I Don’t Text

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Photo by it’s me neosiam from Pexels

In a recent conversation, a friend said, “I don’t text. If I did, I would never hear my children’s voices.”

I understood her sentiment. Texting seems to be the preferred mode of communication of my grown children. I know texting offers benefits that a call does not. Texting tends to lend itself to shorter interactions than phone calls; with the busy lives people lead today, they don’t often have time for long conversations.

Texting is often seen as less intrusive. It can be answered at a person’s leisure whereas a call seems to demand, “Answer me now.”

Another advantage of texting is it gives a written record of information. This is helpful when passing on flight numbers and arrival times, where someone wants to meet for lunch, or the cost of tickets to a suggested event. Perhaps these benefits are why, according to a recent Chicago Tribune article,  people use texting five times more often than they use phone calls.

Of course one of the reasons I like receiving texts from my children is they often send photos and videos with them.  This gives me a running, family history. Scrolling through my phone, I  see the houses my children have bought, the arrival of each of my grandchildren, the first steps those babies took, hikes they have recently taken through the woods. There’s a record of community and church involvement in the pictures of service projects my grandchildren have done.  I can vicariously participate in piano, trombone, and dance recitals.  And, though I live far away, I get to share in simple moments like the first bike ride or the fun of mixing up a batch of chocolate chip cookies.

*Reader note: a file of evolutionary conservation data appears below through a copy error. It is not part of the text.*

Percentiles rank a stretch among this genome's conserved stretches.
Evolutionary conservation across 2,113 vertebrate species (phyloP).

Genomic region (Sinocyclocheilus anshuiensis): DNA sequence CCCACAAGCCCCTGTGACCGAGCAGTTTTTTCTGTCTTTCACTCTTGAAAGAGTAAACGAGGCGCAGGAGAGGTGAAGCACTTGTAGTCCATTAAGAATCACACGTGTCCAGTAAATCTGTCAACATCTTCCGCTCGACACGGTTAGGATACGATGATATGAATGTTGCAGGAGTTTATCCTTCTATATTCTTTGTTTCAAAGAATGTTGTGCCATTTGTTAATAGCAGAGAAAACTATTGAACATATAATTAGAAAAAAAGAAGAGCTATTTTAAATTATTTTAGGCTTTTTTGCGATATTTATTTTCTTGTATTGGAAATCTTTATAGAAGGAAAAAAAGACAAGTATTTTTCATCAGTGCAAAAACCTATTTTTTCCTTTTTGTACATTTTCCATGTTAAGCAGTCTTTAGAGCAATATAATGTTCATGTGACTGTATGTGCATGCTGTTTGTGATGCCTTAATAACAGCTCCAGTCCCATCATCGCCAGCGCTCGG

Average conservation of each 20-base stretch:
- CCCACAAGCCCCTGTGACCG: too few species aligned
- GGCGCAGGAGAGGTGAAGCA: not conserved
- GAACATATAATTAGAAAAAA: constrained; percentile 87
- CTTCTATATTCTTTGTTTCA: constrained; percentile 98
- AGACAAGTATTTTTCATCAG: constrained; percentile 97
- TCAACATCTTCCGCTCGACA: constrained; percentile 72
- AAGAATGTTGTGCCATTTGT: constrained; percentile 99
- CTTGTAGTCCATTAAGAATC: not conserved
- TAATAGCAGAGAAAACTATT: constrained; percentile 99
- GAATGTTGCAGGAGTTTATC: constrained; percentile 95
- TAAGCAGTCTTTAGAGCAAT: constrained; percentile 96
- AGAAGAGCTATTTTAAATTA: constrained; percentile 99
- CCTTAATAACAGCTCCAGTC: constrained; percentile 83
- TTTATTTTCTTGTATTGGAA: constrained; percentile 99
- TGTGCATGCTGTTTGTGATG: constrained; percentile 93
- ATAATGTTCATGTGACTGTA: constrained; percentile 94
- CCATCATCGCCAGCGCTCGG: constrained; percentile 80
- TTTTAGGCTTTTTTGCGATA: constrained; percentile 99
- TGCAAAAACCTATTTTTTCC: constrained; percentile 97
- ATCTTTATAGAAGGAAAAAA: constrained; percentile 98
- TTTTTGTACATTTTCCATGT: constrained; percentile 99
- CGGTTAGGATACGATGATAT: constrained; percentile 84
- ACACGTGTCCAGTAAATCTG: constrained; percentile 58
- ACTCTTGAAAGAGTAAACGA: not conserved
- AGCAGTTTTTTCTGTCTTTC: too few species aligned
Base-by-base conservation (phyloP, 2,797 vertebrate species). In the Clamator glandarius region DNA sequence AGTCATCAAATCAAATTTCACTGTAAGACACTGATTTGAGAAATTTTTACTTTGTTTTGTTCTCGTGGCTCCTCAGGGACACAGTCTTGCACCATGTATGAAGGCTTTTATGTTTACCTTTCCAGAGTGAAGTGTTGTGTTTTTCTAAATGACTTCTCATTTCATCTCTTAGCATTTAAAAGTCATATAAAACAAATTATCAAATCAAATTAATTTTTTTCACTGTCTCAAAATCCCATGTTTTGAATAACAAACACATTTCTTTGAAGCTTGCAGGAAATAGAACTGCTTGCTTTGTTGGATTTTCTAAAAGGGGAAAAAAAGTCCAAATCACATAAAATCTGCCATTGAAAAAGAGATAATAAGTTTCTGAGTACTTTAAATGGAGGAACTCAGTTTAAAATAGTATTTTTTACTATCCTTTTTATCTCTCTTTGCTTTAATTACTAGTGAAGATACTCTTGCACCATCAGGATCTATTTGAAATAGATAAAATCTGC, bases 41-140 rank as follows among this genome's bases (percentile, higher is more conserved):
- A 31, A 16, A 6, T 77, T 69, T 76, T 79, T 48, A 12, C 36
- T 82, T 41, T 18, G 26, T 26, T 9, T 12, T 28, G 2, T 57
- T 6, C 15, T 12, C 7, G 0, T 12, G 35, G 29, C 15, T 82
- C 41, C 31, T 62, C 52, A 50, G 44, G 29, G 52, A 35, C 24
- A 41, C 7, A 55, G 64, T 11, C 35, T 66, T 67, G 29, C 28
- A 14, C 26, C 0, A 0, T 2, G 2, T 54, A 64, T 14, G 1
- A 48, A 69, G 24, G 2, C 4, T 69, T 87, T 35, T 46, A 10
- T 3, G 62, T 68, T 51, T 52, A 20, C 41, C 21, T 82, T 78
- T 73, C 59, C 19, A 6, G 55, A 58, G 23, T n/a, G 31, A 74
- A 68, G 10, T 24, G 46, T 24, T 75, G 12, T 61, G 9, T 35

Still, there are things a phone call gives that a text does not. A call involves a real conversation; there is an immediate response to what we’ve asked or said.  A call provides us with the tone of voice, which lets us better interpret the meaning of the interaction. Without it, we may have to guess what was meant. Take the simple word, “Yeh.” Depending on the inflection it might be a question or an enthusiastic yes. It could be a sarcastic comment or a way of saying that’s a great idea.

With a phone call, emotions come through. Emoticons may give us the general feeling but sending a smiley face when my friend tells me about the latest book she bought is not the same as the happiness that comes through when celebrating with a dad calling to say the newest baby has arrived. An emoticon just cannot communicate that joy.

The Bell Telephone slogan from years ago expressed precisely what my friend was feeling – “Oh, it’s so good to hear your voice.”

I think that’s how God feels too. Though I know He appreciates the quick prayers I shoot up as I go about my day – he longs for more. Like any parent, The Father likes a long, heart to heart conversation. In fact, I think I hear Him calling now.

 

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